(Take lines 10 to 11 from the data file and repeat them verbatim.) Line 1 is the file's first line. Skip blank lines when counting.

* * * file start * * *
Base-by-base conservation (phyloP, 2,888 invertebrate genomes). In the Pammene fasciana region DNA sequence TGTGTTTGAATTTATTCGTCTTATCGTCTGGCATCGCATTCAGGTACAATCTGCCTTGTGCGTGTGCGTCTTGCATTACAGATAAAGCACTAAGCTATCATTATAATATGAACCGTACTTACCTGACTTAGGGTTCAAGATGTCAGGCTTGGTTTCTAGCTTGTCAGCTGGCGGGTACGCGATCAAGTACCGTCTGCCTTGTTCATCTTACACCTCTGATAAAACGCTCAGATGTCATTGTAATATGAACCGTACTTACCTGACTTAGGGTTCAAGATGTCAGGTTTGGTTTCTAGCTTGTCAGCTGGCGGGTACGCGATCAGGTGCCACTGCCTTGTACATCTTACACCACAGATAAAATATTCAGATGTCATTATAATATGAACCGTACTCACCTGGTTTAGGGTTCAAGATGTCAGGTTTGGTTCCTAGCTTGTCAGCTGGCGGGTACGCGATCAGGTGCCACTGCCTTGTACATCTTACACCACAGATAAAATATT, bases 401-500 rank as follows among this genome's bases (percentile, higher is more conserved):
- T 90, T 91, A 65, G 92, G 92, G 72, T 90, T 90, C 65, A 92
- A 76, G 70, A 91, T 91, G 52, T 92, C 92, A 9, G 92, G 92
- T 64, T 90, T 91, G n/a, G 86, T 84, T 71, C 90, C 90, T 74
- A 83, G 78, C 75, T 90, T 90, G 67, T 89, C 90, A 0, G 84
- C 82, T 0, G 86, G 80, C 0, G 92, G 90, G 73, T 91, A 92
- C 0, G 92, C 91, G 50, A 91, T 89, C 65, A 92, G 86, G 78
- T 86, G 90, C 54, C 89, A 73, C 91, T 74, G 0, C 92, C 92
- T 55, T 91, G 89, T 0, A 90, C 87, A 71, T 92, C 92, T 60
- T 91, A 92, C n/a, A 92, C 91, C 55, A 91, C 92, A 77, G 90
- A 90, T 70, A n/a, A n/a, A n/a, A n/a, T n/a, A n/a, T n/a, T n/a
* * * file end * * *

- T 91, A 92, C n/a, A 92, C 91, C 55, A 91, C 92, A 77, G 90
- A 90, T 70, A n/a, A n/a, A n/a, A n/a, T n/a, A n/a, T n/a, T n/a